E. B. White begins Here Is New York, his much-celebrated 1949 ode to Manhattan, by remarking upon the city’s peculiar ability to bestow “the gift of loneliness and the gift of privacy” upon its inhabitants. According to White, New York is the domain of the individual—some mysterious quality within it particularly nurtures the man who desires solitude.
White explains how a vast, cosmopolitan metropolis like New York “insulates its inhabitants from life.” Whereas a small town thrusts certain common experiences and customs upon all its citizens, a New York resident can drift through his days almost anonymously, with every event and experience a personal choice. For White, this isolation is not entirely to be lamented. “Perhaps it is healthier to live in a community where, when a cornice falls, you feel the blow,” he remarks. But then he turns from this thought to linger yet again upon the “rare gift” of isolation.
In 2017, White’s depiction of 1940s Manhattan largely describes life everywhere. But if White were alive today, I doubt he’d view our increasingly atomized existences with much admiration. Despite the advent of “social” media, human beings are in many ways more detached from one another than ever before. Men walk the streets among strangers, each lost in the sounds of individual headphones and the delights of individual smartphone screens. They prefer to order food with apps and do their banking online, eliminating “inconvenient” human interactions. Both men and women put marriage off until later and later in life, preferring to hang on to the freedom of being “single” for as long as possible. Pornography’s pervasiveness has made even sex a lonely experience. The trends of modern secular society seem to proclaim that man is primarily not a member of a community, but a radical individual—a man made to be alone.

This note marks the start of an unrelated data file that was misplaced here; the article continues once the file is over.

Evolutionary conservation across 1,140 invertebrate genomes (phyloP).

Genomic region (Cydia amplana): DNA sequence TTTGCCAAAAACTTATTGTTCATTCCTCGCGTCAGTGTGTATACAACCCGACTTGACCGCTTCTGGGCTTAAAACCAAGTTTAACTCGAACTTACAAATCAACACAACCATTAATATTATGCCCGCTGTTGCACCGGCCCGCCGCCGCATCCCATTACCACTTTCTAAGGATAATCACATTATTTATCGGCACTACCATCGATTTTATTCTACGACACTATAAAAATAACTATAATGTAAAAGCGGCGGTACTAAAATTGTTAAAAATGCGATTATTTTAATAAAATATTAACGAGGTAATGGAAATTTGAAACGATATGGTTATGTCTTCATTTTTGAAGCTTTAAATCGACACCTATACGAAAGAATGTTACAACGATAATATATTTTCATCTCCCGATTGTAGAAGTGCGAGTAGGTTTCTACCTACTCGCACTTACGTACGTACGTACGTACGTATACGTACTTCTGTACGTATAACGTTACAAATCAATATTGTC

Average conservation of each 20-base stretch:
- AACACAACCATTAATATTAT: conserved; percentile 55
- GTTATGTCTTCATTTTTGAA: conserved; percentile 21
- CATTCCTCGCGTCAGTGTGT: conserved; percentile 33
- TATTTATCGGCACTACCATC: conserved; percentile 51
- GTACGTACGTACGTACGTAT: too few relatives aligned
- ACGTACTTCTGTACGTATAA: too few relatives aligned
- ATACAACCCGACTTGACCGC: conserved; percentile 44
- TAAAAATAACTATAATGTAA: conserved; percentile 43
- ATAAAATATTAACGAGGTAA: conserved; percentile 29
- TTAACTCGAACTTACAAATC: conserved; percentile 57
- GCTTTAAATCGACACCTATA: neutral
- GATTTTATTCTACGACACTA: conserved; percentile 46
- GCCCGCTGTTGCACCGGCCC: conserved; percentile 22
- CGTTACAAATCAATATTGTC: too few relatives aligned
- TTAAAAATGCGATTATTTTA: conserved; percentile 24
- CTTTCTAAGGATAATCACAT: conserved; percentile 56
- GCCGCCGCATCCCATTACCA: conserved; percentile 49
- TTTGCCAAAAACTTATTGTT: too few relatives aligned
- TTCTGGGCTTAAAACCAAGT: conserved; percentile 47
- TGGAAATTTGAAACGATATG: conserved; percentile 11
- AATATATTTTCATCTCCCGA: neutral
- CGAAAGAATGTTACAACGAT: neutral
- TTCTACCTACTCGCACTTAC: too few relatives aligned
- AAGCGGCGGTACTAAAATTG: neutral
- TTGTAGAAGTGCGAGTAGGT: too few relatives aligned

But here in E. B. White’s New York—Exhibit A for this alienation—First Things is working to proclaim a different truth. We strive to promote another conception of the human being, one that holds that man was made not merely for himself, but for God and for others. In the midst of our atomized world, First Things offers a community—a place, at least, where you will find others eager to combat the chaos of contemporary life. In the pages of our magazine and on our website, in our ROFTERS reading groups around the world, and at our intellectual retreats and public lectures, you’ll find a group of likeminded people ready to stand firm on true principles—among them, the assertion that it is not good for man to be alone.
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Ramona V. Tausz is a junior fellow at First Things.